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Campo: In college football, you need more than the coordinator calling the shots

Take a look at Kansas defensive coordinator Dave Campo's resume and you see a coach with a ton of experience on the defensive side of the ball (especially in the secondary), and someone that has reached the pinnacle of the coaching profession as the head coach of the Dallas Cowboys.

But in his first season back on the college sidelines since 1989 (with the Miami Hurricanes), Campo came to the realization that today's college game requires more than just one guy calling the shots on defense. The Jayhawks finished 90th or worse nationally in every major defensive category (rushing defense - 91st, pass efficiency defense - 116th, total defense - 113th, scoring defense - 109th, pass defense - 114th, sacks - 116th). In order to improve as a team, the staff decided that some changes needed to be made for the fall.

This season, instead of calling the shots from the booth, Campo will move down on the field and work with the secondary from there. Linebackers coach Clint Bowen, who served as the co-defensive coordinator at Kansas back in 2009, will be more involved in the game plan process and will help Campo in calling the defense, while also allowing them both to spend more time coaching up their new faces on the defensive side of the ball.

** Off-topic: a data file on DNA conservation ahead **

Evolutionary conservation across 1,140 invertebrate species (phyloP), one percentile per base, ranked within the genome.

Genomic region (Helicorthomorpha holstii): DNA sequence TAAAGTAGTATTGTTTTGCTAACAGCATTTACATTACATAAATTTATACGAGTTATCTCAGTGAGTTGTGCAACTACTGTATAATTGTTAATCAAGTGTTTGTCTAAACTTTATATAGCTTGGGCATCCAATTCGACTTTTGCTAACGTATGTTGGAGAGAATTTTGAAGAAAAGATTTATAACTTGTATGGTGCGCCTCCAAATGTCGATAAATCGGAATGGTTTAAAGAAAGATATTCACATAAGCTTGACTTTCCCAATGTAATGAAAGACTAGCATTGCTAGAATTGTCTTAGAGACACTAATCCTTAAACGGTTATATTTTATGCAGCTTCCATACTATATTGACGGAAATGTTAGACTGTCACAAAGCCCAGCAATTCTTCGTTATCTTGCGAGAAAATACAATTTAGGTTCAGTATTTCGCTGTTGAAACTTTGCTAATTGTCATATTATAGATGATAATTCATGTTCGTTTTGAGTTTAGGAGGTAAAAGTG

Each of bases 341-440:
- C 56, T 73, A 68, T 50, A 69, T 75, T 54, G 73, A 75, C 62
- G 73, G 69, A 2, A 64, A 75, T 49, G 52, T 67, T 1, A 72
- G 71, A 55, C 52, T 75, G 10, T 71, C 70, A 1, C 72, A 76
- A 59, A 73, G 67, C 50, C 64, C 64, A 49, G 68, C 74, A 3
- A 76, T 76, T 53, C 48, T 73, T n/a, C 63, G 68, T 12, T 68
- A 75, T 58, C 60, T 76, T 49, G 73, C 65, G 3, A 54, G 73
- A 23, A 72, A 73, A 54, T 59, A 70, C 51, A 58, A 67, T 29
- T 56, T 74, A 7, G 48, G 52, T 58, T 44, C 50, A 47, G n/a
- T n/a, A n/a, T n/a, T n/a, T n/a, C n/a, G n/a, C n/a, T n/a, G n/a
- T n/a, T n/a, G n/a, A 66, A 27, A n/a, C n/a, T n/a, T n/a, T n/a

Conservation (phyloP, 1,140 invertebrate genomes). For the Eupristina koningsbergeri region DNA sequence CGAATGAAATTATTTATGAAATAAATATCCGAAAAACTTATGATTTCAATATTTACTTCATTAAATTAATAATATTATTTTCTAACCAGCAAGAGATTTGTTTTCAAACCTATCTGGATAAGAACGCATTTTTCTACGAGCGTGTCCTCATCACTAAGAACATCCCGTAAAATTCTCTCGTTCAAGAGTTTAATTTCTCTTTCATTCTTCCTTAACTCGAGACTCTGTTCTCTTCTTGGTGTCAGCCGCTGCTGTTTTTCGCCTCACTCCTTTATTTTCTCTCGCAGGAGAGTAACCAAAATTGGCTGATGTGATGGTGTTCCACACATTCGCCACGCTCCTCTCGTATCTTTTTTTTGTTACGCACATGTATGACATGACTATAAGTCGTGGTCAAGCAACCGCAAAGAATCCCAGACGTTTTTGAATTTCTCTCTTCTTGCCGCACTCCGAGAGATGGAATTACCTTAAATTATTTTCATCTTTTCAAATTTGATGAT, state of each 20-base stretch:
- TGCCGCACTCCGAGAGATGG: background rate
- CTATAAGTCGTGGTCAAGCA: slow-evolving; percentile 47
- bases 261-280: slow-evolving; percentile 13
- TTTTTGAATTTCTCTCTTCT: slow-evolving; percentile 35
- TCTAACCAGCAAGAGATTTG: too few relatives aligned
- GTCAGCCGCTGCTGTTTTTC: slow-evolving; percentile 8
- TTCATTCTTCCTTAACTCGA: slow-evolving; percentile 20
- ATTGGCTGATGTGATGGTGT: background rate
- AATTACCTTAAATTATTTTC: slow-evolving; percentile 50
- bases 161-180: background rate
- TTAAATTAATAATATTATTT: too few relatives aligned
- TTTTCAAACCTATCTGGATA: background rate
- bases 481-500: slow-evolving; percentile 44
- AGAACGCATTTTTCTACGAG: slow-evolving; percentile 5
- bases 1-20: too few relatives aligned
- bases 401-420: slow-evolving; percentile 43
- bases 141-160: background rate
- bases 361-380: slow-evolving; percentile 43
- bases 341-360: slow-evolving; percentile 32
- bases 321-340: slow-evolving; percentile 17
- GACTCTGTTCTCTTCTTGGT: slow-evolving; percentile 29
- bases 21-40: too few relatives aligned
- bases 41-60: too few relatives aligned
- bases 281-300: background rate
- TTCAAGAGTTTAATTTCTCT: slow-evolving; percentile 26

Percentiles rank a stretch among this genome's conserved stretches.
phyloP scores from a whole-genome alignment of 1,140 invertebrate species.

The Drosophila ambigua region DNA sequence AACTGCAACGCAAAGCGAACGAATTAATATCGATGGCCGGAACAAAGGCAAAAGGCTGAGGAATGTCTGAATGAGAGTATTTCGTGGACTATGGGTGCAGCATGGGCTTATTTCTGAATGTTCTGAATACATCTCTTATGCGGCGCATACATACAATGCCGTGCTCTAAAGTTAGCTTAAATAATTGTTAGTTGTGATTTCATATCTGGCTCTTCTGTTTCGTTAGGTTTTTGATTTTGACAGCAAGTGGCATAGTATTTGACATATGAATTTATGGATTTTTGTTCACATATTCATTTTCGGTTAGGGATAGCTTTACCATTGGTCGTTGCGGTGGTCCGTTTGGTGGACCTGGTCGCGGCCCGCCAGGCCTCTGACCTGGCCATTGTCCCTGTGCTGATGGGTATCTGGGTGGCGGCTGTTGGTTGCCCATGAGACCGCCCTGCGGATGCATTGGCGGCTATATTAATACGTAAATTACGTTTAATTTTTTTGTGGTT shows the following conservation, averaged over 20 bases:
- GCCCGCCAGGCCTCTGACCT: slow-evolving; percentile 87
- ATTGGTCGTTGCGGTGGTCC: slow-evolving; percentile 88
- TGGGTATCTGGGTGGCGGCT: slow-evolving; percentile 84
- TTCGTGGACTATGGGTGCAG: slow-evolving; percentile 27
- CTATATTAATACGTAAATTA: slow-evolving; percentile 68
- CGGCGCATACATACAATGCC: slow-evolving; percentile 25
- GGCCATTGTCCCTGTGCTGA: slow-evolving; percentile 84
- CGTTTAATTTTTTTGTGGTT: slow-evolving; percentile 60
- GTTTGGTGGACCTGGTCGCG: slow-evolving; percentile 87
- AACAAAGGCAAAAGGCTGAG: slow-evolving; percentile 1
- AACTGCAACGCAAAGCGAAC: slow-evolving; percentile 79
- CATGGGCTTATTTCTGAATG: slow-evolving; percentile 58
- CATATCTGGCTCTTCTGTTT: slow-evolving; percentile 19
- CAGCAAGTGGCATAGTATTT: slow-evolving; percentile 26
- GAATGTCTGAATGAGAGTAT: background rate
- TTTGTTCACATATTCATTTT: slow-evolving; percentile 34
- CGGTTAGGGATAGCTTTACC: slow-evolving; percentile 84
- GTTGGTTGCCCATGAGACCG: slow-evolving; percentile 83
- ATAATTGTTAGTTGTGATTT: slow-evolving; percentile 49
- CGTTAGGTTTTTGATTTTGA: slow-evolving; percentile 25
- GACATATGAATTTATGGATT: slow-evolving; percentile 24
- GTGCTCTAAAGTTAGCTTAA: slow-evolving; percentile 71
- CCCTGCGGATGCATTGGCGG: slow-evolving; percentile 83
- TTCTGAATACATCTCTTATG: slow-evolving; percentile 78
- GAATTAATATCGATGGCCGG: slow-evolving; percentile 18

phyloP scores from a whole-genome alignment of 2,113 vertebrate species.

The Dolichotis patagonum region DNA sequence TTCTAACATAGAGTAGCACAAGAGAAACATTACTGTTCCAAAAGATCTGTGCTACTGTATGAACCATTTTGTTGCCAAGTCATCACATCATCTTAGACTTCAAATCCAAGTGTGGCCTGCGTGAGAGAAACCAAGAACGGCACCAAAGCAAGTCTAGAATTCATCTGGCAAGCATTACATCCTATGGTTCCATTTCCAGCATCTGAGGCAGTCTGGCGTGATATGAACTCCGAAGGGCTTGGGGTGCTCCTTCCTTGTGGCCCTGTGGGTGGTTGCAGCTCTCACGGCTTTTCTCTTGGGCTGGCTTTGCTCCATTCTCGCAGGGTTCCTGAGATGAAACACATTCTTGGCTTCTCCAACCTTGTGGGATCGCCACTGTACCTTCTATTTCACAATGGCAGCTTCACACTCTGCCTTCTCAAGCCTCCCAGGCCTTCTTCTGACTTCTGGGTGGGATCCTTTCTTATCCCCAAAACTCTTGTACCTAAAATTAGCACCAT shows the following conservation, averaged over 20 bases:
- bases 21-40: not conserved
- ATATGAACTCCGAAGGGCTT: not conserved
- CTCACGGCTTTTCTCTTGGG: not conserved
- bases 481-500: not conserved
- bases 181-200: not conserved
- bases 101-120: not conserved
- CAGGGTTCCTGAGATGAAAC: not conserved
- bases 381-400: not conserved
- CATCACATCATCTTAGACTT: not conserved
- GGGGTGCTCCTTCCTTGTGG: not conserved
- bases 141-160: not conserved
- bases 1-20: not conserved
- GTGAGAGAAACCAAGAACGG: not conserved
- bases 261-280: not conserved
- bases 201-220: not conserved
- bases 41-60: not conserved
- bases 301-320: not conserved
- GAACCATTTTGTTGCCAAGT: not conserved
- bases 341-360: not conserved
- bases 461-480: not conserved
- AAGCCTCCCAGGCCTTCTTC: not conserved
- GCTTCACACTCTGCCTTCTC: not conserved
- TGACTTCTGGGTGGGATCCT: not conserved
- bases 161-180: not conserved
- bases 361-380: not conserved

“We’ve made it into more of a community situation, and I think the game dictates that on this level." Campo told the Topeka Capital-Journal. "We felt like we needed to get better in every unit: DBs, linebackers, D-line. And because we’re lining up with new guys, we felt like we needed to have more hands-on coaching individually with those guys."

"As a pure defensive coordinator, you can’t do that. If the only guy making the decisions is the defensive coordinator, he can’t go hands-on with a particular unit.”

With a guy like Bowen in his corner, Campo and the Jayhawks have a coach with plenty of experience coaching against no huddle teams.

“It’s all I’ve ever known. That’s football to me. I’ve never seen a team huddle in my entire time as a coordinator.” Bowen, whose first year as a coordinator was 2008 when conference foe Oklahoma used an up tempo approach to average over 51 points per game, explained.

Campo clearly sees the advantages that the changes can give them as a staff.

“You’ve got to throw your ego out the window. The ego part is winning games. It doesn’t matter who you are or where you’ve been. If you don’t win, you don’t win.”

“There were games we could have won had we not made a couple of mistakes in the secondary. I’m in a better position now to make suggestions rather than, ‘This is the way we’re doing it, this is what I’m used to, this is how we’re going to do it.’ Now it’s everybody making those kinds of decisions, which I think is an advantage for us.”